Scott Morrison Minerals Council
(Image: AAP/Joel Carrett)

According to Scott Morrison, we have a lot to thank the mining sector for.

In a speech at the Minerals Council of Australia dinner at Parliament House last week, the Prime Minister reaffirmed his deep commitment to the industry, and railed against the “noisy, shouty voices” that wanted to shut it down:

There’s a Shire expression. For those of you who don’t know what I’m talking about it’s that wonderful southern part of Sydney. We have our own language and if we like something, this is what we say; ‘How good is mining?’

Morrison said that he would repeat this pro-mining mantra — of questionable origin — across the country, in Canberra, Townsville and Toorak. “I want you to succeed because stronger mining industry means a stronger Australia. A weaker mining industry means a weaker Australia,” he said.

The dinner came as part of the MCA’s Mining Week, a series of talks, panel discussions and events billed as “the industry’s opportunity to engage with decision-makers in Canberra”. But, how exactly did we end up here?

The hottest ticket in town

The MCA is a hugely influential lobby group which has poured millions into political coffers over the years. In early 2018, it made the oddly frank admission in a Senate inquiry that it had made donations to gain access to politicians, breaking from the standard line about “supporting democracy” usually employed by similar groups.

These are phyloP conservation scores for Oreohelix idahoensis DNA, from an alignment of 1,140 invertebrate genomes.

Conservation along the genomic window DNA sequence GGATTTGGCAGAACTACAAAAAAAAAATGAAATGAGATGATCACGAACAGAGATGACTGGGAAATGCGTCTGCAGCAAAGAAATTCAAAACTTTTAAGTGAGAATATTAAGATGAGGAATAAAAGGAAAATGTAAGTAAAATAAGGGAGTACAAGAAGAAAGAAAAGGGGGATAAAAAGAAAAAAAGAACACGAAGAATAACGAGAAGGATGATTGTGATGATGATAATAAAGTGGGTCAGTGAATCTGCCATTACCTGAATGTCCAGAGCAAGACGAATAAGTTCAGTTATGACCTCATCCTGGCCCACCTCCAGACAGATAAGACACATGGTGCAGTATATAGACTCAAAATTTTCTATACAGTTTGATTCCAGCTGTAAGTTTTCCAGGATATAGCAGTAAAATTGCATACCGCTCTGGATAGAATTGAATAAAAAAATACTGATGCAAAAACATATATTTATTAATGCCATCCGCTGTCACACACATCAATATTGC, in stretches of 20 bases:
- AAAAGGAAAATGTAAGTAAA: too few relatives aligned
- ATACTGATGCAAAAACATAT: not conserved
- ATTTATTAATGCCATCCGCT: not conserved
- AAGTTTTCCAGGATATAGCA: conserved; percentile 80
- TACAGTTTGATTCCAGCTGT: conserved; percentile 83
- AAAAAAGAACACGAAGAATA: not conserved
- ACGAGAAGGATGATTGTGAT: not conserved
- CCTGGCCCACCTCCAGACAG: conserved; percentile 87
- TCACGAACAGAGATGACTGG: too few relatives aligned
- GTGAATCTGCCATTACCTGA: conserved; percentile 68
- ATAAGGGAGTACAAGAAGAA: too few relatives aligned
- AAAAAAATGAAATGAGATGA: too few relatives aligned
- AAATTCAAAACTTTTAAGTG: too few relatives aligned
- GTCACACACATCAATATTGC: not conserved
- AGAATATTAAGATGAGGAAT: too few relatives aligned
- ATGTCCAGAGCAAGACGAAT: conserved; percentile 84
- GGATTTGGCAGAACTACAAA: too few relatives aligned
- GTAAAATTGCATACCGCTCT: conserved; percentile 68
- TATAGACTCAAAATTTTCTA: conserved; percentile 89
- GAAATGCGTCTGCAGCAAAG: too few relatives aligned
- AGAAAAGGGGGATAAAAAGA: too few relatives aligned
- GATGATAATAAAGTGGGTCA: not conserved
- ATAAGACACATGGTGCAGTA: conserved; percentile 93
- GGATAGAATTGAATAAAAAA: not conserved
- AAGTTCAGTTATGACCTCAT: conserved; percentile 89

Last week’s dinner displayed the depths of this access. Morrison was joined on the guest list by numerous Coalition MPs, including Resources Minister Matt Canavan, Health Minister Greg Hunt and Environment Minister Melissa Price — who was recently called “invisible” by environmental groups over her conspicuous absence during a summer of heatwaves and natural disasters.

Who’s afraid of coal?

Morrison’s love of coal is well-documented. Last year, in a stunt his Liberal colleagues found hysterical, the then-treasurer brought a lump of coal into question time to wave at Labor. “This is coal. Don’t be afraid. Don’t be scared,” Morrison told the opposition.

Morrison is certainly not afraid to embellish the industry’s achievements. He told the crowd to give themselves a round of preemptive applause because he was certain the industry would help rebuild flood-ravaged communities in North Queensland. He claimed that the mining sector’s contribution to a strong economy was essential for the provision of affordable drugs on the Pharmaceutical Benefits Scheme.

“When people try to shut you down, they are taking and robbing from Australians the ability for us to deliver those essential services on the ground,” he said.

The PM also gave a special shoutout to Hugh Morgan, a mining executive and prominent climate change sceptic, who currently leads a lobby group devoted to pulling Australia out of the Paris Agreement.

Morrison finished with a stark warning for attendees, claiming Labor’s 45% emissions reduction target could wipe out many of the businesses in the room. “I’ll stand up for you. I’m not sure some others will.”